translated_options = fluent.format_table(options, ["key"], my_contenxt_var = "my context")

The first parameter is the table and the second parameter is a list of keys to translate. The fluent_anvil library assumes that the value of every given key represents a message id. Other keys and their values will not be touched and returned as-is. Context variables can be provided as keyworded arguments or omited completely. For example, consider you selected “de_DE” as locale and had someone provide you with the corresponding .ftl file containing a German translation. The result might look like this:

translated_options = [
    {"value": "nanosecond", "key": "Nanosekunde"},
    {"value": "microsecond", "key": "Mikrosekunde"},
    {"value": "millisecond", "key": "Millisekunde"},
    {"value": "second", "key": "Sekunde"},
    {"value": "minute", "key": "Minute"},
    {"value": "hour", "key": "Stunde"},
    {"value": "day", "key": "Tag"},
    {"value": "week", "key": "Woche"},
    {"value": "year", "key": "Jahr"}

Feature 2: Validation

An essential part of a good user interface is proper input validation. This requires that you provide feedback to the user in a language the user understands. The fluent_anvil library now has you covered there as well: The validator module defines a Validator class with which you can define a translated validation procedure.

As an example, consider a datepicker called my_datepicker that allows the user to define a deadline for a task. We want to validate that the selected date is not in the past. Otherwise, a message informing the user about the invalid date shall be shown using a label component called my_label. A solution might look like this:

from fluent_anvil.lib import Validator
from datetime import datetime

deadline_validator = Validator(
    lambda value: value >= datetime.now().astimezone(),
    my_context_var = "my context"

The Validator initialization only requires two parameters:

  • A function that returns True, if the value to be validated passed the validation test. False, otherwise. Alternatively, you may also provide a Zod validator from Anvil Extras.
  • A message id that represents an explanatory message to the user if validation fails.

In the form class of your Anvil app, you can define a change event for the datepicker in which validation is performed:

from ._anvil_designer import EditDateTemplate
from fluent_anvil.lib import ValidationError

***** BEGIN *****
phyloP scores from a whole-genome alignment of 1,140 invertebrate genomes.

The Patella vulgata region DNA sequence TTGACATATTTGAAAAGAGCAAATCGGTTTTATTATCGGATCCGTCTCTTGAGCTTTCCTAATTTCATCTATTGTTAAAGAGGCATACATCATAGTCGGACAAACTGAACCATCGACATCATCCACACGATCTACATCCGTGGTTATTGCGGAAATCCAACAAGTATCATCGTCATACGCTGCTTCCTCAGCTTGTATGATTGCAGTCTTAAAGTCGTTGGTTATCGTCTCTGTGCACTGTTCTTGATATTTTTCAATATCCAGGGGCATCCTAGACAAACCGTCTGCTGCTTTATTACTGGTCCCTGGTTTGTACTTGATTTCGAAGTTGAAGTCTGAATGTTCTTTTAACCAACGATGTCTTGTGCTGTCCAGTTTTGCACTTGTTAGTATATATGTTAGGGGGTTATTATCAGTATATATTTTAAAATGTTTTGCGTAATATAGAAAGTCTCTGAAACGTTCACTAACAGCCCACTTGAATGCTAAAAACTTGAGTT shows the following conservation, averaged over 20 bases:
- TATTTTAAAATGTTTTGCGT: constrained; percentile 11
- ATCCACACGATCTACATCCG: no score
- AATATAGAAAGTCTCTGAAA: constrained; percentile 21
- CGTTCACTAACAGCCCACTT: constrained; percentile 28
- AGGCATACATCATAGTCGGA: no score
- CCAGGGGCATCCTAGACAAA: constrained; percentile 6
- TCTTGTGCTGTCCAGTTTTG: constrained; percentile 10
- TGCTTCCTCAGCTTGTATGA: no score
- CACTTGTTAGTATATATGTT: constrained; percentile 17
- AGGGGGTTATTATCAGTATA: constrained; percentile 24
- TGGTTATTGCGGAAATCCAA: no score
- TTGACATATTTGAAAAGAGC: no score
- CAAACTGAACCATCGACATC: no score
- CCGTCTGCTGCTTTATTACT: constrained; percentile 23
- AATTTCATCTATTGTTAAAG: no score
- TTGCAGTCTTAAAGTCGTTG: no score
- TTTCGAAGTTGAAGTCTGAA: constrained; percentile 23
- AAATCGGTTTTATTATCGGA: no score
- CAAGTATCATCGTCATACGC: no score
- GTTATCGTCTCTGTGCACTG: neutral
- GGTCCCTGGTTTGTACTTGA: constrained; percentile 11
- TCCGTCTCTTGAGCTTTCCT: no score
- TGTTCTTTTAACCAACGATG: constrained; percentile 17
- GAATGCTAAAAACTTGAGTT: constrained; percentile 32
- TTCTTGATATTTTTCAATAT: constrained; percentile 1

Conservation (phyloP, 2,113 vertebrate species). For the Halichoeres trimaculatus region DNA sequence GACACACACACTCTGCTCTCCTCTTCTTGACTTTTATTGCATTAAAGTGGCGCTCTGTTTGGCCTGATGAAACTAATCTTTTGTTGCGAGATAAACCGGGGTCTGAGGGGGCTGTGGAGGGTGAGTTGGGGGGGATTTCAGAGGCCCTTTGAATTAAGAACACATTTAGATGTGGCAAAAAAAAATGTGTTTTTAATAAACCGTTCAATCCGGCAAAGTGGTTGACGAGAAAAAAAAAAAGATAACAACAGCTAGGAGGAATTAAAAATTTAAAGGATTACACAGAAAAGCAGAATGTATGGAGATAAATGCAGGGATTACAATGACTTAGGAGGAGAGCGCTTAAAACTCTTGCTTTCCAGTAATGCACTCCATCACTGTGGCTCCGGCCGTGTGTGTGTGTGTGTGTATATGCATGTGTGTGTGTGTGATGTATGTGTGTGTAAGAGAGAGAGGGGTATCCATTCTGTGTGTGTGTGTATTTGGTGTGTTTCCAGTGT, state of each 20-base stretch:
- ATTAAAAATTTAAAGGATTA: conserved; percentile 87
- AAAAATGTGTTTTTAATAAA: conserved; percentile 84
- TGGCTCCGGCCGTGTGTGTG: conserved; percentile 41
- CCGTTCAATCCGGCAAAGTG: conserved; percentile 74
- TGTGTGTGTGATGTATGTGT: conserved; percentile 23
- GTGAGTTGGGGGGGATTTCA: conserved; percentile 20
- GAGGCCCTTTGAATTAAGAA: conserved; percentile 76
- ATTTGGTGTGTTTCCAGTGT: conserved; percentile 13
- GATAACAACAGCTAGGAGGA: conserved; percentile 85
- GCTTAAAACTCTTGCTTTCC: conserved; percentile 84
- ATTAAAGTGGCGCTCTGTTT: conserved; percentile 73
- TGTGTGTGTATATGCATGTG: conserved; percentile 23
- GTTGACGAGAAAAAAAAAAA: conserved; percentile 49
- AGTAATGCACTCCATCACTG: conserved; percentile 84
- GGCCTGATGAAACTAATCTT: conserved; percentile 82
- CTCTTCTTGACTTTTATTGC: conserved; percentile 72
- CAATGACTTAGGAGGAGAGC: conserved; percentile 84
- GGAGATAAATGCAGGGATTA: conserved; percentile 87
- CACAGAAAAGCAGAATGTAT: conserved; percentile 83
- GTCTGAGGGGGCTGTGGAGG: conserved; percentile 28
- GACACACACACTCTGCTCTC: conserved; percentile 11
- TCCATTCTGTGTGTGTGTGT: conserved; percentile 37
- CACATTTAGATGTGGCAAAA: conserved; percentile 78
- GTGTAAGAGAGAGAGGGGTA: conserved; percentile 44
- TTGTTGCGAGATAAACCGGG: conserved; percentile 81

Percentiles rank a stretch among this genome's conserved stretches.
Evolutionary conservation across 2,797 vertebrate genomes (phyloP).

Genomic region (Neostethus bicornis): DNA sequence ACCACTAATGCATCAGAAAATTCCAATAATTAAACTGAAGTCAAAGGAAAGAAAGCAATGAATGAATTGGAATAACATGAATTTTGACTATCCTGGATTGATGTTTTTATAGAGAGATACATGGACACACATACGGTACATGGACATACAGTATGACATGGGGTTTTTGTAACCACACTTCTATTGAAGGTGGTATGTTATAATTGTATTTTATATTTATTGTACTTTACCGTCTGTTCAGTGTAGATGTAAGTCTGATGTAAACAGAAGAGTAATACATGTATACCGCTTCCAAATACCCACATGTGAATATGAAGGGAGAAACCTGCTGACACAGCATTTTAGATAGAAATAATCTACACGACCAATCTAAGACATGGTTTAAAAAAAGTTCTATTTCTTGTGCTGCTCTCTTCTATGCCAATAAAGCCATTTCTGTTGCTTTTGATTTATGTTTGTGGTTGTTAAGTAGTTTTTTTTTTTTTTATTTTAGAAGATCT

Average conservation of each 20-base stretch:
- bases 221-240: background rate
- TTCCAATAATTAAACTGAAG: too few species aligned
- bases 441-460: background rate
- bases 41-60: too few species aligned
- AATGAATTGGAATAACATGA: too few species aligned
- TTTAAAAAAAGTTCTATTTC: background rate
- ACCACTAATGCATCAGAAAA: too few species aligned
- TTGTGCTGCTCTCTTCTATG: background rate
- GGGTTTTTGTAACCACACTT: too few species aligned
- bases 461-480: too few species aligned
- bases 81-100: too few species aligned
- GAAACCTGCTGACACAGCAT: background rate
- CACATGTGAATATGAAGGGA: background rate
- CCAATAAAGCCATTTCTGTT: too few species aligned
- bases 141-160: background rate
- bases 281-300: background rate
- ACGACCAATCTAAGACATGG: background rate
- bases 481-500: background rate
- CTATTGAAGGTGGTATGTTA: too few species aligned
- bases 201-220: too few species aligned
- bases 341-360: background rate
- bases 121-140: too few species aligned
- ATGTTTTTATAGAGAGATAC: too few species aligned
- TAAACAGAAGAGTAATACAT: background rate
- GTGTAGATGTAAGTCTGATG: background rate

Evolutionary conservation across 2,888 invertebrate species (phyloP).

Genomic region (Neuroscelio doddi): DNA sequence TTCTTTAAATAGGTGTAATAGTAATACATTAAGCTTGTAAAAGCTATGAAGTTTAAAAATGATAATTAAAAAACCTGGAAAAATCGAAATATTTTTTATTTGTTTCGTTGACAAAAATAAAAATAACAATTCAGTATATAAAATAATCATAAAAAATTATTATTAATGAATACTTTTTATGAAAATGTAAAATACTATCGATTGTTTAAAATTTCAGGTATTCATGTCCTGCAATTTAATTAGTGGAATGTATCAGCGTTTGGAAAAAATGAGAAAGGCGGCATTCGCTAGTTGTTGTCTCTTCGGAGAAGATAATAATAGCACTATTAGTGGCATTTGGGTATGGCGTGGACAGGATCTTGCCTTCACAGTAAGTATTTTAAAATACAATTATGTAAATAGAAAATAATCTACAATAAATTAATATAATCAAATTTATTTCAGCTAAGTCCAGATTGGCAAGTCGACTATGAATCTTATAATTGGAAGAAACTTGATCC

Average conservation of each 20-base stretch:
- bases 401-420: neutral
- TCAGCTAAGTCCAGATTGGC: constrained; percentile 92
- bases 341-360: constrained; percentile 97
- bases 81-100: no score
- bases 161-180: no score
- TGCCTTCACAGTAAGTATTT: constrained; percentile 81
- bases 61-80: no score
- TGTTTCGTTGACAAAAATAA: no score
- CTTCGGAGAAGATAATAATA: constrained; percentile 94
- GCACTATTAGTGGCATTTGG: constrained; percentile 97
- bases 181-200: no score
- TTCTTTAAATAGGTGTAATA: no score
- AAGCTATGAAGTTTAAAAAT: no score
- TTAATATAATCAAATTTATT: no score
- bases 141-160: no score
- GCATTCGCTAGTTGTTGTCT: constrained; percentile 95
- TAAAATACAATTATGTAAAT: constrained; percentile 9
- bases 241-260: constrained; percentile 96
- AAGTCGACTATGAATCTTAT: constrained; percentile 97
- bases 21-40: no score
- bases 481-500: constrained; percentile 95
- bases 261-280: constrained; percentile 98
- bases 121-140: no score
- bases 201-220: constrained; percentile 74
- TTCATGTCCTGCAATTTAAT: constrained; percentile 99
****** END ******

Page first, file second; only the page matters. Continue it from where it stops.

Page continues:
# Some other code like the definition of deadline_validator.

class EditDateForm(EditDateTemplate):

    # Some other code

    def my_datepicker_change(self, **event_args):
            self.my_label.text = ""
        except ValidationError as error:
            self.my_label.text = str(error)

The validate(value, *args, **kwargs) method calls the lambda function defined earlier. The validation function is not limited to a single parameter. You can define an arbitrary validation function signature as long as it has at least one required parameter. You then provide all required parameter values to validate(value, *args, **kwargs) which in turn passes them on to your validation function without change.

If validation succeeds, the label’s text attribute is set to an empty string (effectively hiding it). If validation fails, a ValidationError is thrown. The exception message will contain the translation of the message "deadline-in-the-past" defined earlier.

Multiple validation steps can be chained by alternately providing validation function and message id during initialization of the Validator class like this:

from fluent_anvil.lib import Validator

text_length_validator = Validator(
    lambda text: len(text) > 10,
    lambda text: len(text) < 120,
    my_context_var = "my context"

When calling validate(value, *args, **kwargs) the validation functions are called one after another. In the above example, it is first checked whether the text is long enough. After that, it is checked whether the text is short enough. As usual, optional context variables can be passed on to the Fluent translation string by providing them as keyworded arguments.

Validator objects are callable. This is useful, if you do not want to throw an exception:

from ._anvil_designer import EditDateTemplate
from fluent_anvil.lib import ValidationError

# Some other code like the definition of deadline_validator.

class EditDateForm(EditDateTemplate):

    # Some other code

    def my_datepicker_change(self, **event_args):
        self.my_label.text = deadline_validator(self.my_deadline.value, "")

If the provided value passes validation, the given default value is returned (usually an empty string, None or some other special value). Otherwise, the translated error message is returned.

So, should you use my_validator.validate(value, *args, **kwargs) or my_validator(value, default, *args, **kwargs)? This depends on what you want to do in case validation fails. If you just want to display a message, call the validator. If you want to do multiple things at once like showing the message and changing the role of a component (e.g. to highlight the text box for which validation failed), use my_validator.validate(value, *args, **kwargs) in a try…except block as shown in the first example.

Breaking Changes:

  • Instead of having to initialize the Fluent class, there is now a singleton instance called fluent. Therefore, the import mentioned in my first post becomes:
    from fluent_anvil.lib import fluent, Message

  • You can now configure the instance using:
    fluent.configure(["es-MX"], "localization/{locale}/main.ftl")
    This will tell fluent to use the Mexican Spanish locale. The first parameter is a list of desired locales. Locales are now given in the order of preference (most preferable first). This means, Fluent will always try the first locale in the list when trying to find a translation. If a translation is not available for that locale, Fluent will try the others one after another until a suitable translation has been found. The second parameter is the template string indicating where the translation files are stored.